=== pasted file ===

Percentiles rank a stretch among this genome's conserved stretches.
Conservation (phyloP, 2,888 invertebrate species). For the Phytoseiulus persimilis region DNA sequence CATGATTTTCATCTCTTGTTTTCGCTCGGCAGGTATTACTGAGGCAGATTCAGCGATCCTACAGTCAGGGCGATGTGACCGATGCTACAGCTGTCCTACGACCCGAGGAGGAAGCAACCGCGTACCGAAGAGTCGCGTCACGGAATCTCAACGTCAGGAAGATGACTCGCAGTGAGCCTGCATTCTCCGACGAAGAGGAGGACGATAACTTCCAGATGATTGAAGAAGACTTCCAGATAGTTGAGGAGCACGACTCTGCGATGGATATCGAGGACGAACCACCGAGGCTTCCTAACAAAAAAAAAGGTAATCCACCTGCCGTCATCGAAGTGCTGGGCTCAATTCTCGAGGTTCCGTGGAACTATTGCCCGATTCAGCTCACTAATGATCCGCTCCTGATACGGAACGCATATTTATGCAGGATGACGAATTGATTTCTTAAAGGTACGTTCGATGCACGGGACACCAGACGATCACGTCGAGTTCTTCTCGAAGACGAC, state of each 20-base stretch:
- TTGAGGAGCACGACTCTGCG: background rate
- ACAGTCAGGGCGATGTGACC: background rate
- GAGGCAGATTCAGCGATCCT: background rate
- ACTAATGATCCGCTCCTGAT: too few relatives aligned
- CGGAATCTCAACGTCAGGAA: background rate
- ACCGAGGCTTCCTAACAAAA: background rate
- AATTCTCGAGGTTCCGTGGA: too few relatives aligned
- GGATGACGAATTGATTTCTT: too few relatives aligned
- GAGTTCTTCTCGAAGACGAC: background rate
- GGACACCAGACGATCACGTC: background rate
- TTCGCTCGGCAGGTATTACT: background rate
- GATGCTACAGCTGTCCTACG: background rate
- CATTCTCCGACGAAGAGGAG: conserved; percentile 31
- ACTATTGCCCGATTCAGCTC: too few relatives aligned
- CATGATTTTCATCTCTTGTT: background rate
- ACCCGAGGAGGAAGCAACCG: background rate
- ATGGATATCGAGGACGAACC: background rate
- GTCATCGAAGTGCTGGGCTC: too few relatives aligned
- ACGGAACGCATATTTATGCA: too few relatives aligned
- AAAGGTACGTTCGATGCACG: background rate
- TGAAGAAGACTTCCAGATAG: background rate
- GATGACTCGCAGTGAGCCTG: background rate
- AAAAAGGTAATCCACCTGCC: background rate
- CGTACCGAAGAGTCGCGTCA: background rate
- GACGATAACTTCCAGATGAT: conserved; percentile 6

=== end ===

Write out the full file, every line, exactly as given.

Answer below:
Percentiles rank a stretch among this genome's conserved stretches.
Conservation (phyloP, 2,888 invertebrate species). For the Phytoseiulus persimilis region DNA sequence CATGATTTTCATCTCTTGTTTTCGCTCGGCAGGTATTACTGAGGCAGATTCAGCGATCCTACAGTCAGGGCGATGTGACCGATGCTACAGCTGTCCTACGACCCGAGGAGGAAGCAACCGCGTACCGAAGAGTCGCGTCACGGAATCTCAACGTCAGGAAGATGACTCGCAGTGAGCCTGCATTCTCCGACGAAGAGGAGGACGATAACTTCCAGATGATTGAAGAAGACTTCCAGATAGTTGAGGAGCACGACTCTGCGATGGATATCGAGGACGAACCACCGAGGCTTCCTAACAAAAAAAAAGGTAATCCACCTGCCGTCATCGAAGTGCTGGGCTCAATTCTCGAGGTTCCGTGGAACTATTGCCCGATTCAGCTCACTAATGATCCGCTCCTGATACGGAACGCATATTTATGCAGGATGACGAATTGATTTCTTAAAGGTACGTTCGATGCACGGGACACCAGACGATCACGTCGAGTTCTTCTCGAAGACGAC, state of each 20-base stretch:
- TTGAGGAGCACGACTCTGCG: background rate
- ACAGTCAGGGCGATGTGACC: background rate
- GAGGCAGATTCAGCGATCCT: background rate
- ACTAATGATCCGCTCCTGAT: too few relatives aligned
- CGGAATCTCAACGTCAGGAA: background rate
- ACCGAGGCTTCCTAACAAAA: background rate
- AATTCTCGAGGTTCCGTGGA: too few relatives aligned
- GGATGACGAATTGATTTCTT: too few relatives aligned
- GAGTTCTTCTCGAAGACGAC: background rate
- GGACACCAGACGATCACGTC: background rate
- TTCGCTCGGCAGGTATTACT: background rate
- GATGCTACAGCTGTCCTACG: background rate
- CATTCTCCGACGAAGAGGAG: conserved; percentile 31
- ACTATTGCCCGATTCAGCTC: too few relatives aligned
- CATGATTTTCATCTCTTGTT: background rate
- ACCCGAGGAGGAAGCAACCG: background rate
- ATGGATATCGAGGACGAACC: background rate
- GTCATCGAAGTGCTGGGCTC: too few relatives aligned
- ACGGAACGCATATTTATGCA: too few relatives aligned
- AAAGGTACGTTCGATGCACG: background rate
- TGAAGAAGACTTCCAGATAG: background rate
- GATGACTCGCAGTGAGCCTG: background rate
- AAAAAGGTAATCCACCTGCC: background rate
- CGTACCGAAGAGTCGCGTCA: background rate
- GACGATAACTTCCAGATGAT: conserved; percentile 6